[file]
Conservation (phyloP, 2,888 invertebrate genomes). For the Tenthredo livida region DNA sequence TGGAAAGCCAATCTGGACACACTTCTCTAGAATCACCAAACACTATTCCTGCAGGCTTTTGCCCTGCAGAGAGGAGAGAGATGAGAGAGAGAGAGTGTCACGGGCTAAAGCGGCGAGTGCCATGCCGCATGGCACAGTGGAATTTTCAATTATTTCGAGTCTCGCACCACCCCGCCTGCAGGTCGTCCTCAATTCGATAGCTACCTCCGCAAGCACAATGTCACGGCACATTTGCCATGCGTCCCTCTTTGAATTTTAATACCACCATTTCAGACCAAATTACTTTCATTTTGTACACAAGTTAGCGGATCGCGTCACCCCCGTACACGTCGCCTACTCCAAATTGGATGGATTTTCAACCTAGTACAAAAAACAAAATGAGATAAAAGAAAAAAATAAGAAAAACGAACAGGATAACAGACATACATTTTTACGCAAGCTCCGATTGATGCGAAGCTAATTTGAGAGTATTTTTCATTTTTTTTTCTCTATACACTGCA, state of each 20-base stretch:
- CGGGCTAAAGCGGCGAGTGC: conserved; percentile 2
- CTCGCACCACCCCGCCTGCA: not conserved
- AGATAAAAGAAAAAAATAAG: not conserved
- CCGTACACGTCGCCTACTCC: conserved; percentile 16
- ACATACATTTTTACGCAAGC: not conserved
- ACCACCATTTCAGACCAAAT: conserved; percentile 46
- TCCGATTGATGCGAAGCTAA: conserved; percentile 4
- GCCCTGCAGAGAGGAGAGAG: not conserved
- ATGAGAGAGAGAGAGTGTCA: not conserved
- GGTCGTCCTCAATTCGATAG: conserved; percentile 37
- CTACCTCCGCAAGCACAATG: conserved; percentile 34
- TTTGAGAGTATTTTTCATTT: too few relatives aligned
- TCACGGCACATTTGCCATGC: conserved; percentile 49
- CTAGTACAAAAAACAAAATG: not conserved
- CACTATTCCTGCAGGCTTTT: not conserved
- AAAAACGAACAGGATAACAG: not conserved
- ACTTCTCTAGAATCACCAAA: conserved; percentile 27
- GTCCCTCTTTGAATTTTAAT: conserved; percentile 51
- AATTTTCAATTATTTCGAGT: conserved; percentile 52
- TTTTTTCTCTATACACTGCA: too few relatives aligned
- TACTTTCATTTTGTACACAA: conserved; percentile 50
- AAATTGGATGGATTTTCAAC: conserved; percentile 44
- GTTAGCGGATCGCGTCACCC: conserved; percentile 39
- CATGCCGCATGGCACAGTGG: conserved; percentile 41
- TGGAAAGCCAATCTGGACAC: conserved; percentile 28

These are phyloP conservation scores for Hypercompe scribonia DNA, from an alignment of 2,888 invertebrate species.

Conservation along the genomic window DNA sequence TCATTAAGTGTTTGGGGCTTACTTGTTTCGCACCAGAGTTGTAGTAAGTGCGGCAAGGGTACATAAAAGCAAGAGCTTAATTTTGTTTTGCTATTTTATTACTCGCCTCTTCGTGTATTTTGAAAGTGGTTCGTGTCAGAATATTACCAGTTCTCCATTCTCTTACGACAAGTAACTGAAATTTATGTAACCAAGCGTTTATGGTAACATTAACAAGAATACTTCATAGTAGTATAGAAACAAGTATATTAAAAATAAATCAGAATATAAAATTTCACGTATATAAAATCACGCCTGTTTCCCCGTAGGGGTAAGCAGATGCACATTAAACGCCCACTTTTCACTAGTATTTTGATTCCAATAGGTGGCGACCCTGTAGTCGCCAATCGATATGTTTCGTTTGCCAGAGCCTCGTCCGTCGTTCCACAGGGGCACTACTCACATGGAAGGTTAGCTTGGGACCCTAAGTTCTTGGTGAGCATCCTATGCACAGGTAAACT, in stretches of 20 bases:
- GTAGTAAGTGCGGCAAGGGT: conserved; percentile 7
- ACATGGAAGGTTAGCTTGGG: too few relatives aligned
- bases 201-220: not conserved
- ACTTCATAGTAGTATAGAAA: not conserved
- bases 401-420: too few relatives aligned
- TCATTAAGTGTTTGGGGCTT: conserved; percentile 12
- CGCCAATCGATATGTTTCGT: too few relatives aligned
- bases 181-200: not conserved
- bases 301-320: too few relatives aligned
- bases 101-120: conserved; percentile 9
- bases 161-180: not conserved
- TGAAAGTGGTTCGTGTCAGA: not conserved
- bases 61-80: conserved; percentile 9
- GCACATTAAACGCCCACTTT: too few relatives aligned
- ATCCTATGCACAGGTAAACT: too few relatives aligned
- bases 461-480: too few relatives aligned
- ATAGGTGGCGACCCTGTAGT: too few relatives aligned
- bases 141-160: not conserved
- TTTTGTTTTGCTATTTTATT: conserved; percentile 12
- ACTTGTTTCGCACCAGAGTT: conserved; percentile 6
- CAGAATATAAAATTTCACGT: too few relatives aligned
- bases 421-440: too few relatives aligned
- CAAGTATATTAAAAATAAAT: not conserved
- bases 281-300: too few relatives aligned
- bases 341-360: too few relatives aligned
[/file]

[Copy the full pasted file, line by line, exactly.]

Conservation (phyloP, 2,888 invertebrate genomes). For the Tenthredo livida region DNA sequence TGGAAAGCCAATCTGGACACACTTCTCTAGAATCACCAAACACTATTCCTGCAGGCTTTTGCCCTGCAGAGAGGAGAGAGATGAGAGAGAGAGAGTGTCACGGGCTAAAGCGGCGAGTGCCATGCCGCATGGCACAGTGGAATTTTCAATTATTTCGAGTCTCGCACCACCCCGCCTGCAGGTCGTCCTCAATTCGATAGCTACCTCCGCAAGCACAATGTCACGGCACATTTGCCATGCGTCCCTCTTTGAATTTTAATACCACCATTTCAGACCAAATTACTTTCATTTTGTACACAAGTTAGCGGATCGCGTCACCCCCGTACACGTCGCCTACTCCAAATTGGATGGATTTTCAACCTAGTACAAAAAACAAAATGAGATAAAAGAAAAAAATAAGAAAAACGAACAGGATAACAGACATACATTTTTACGCAAGCTCCGATTGATGCGAAGCTAATTTGAGAGTATTTTTCATTTTTTTTTCTCTATACACTGCA, state of each 20-base stretch:
- CGGGCTAAAGCGGCGAGTGC: conserved; percentile 2
- CTCGCACCACCCCGCCTGCA: not conserved
- AGATAAAAGAAAAAAATAAG: not conserved
- CCGTACACGTCGCCTACTCC: conserved; percentile 16
- ACATACATTTTTACGCAAGC: not conserved
- ACCACCATTTCAGACCAAAT: conserved; percentile 46
- TCCGATTGATGCGAAGCTAA: conserved; percentile 4
- GCCCTGCAGAGAGGAGAGAG: not conserved
- ATGAGAGAGAGAGAGTGTCA: not conserved
- GGTCGTCCTCAATTCGATAG: conserved; percentile 37
- CTACCTCCGCAAGCACAATG: conserved; percentile 34
- TTTGAGAGTATTTTTCATTT: too few relatives aligned
- TCACGGCACATTTGCCATGC: conserved; percentile 49
- CTAGTACAAAAAACAAAATG: not conserved
- CACTATTCCTGCAGGCTTTT: not conserved
- AAAAACGAACAGGATAACAG: not conserved
- ACTTCTCTAGAATCACCAAA: conserved; percentile 27
- GTCCCTCTTTGAATTTTAAT: conserved; percentile 51
- AATTTTCAATTATTTCGAGT: conserved; percentile 52
- TTTTTTCTCTATACACTGCA: too few relatives aligned
- TACTTTCATTTTGTACACAA: conserved; percentile 50
- AAATTGGATGGATTTTCAAC: conserved; percentile 44
- GTTAGCGGATCGCGTCACCC: conserved; percentile 39
- CATGCCGCATGGCACAGTGG: conserved; percentile 41
- TGGAAAGCCAATCTGGACAC: conserved; percentile 28

These are phyloP conservation scores for Hypercompe scribonia DNA, from an alignment of 2,888 invertebrate species.

Conservation along the genomic window DNA sequence TCATTAAGTGTTTGGGGCTTACTTGTTTCGCACCAGAGTTGTAGTAAGTGCGGCAAGGGTACATAAAAGCAAGAGCTTAATTTTGTTTTGCTATTTTATTACTCGCCTCTTCGTGTATTTTGAAAGTGGTTCGTGTCAGAATATTACCAGTTCTCCATTCTCTTACGACAAGTAACTGAAATTTATGTAACCAAGCGTTTATGGTAACATTAACAAGAATACTTCATAGTAGTATAGAAACAAGTATATTAAAAATAAATCAGAATATAAAATTTCACGTATATAAAATCACGCCTGTTTCCCCGTAGGGGTAAGCAGATGCACATTAAACGCCCACTTTTCACTAGTATTTTGATTCCAATAGGTGGCGACCCTGTAGTCGCCAATCGATATGTTTCGTTTGCCAGAGCCTCGTCCGTCGTTCCACAGGGGCACTACTCACATGGAAGGTTAGCTTGGGACCCTAAGTTCTTGGTGAGCATCCTATGCACAGGTAAACT, in stretches of 20 bases:
- GTAGTAAGTGCGGCAAGGGT: conserved; percentile 7
- ACATGGAAGGTTAGCTTGGG: too few relatives aligned
- bases 201-220: not conserved
- ACTTCATAGTAGTATAGAAA: not conserved
- bases 401-420: too few relatives aligned
- TCATTAAGTGTTTGGGGCTT: conserved; percentile 12
- CGCCAATCGATATGTTTCGT: too few relatives aligned
- bases 181-200: not conserved
- bases 301-320: too few relatives aligned
- bases 101-120: conserved; percentile 9
- bases 161-180: not conserved
- TGAAAGTGGTTCGTGTCAGA: not conserved
- bases 61-80: conserved; percentile 9
- GCACATTAAACGCCCACTTT: too few relatives aligned
- ATCCTATGCACAGGTAAACT: too few relatives aligned
- bases 461-480: too few relatives aligned
- ATAGGTGGCGACCCTGTAGT: too few relatives aligned
- bases 141-160: not conserved
- TTTTGTTTTGCTATTTTATT: conserved; percentile 12
- ACTTGTTTCGCACCAGAGTT: conserved; percentile 6
- CAGAATATAAAATTTCACGT: too few relatives aligned
- bases 421-440: too few relatives aligned
- CAAGTATATTAAAAATAAAT: not conserved
- bases 281-300: too few relatives aligned
- bases 341-360: too few relatives aligned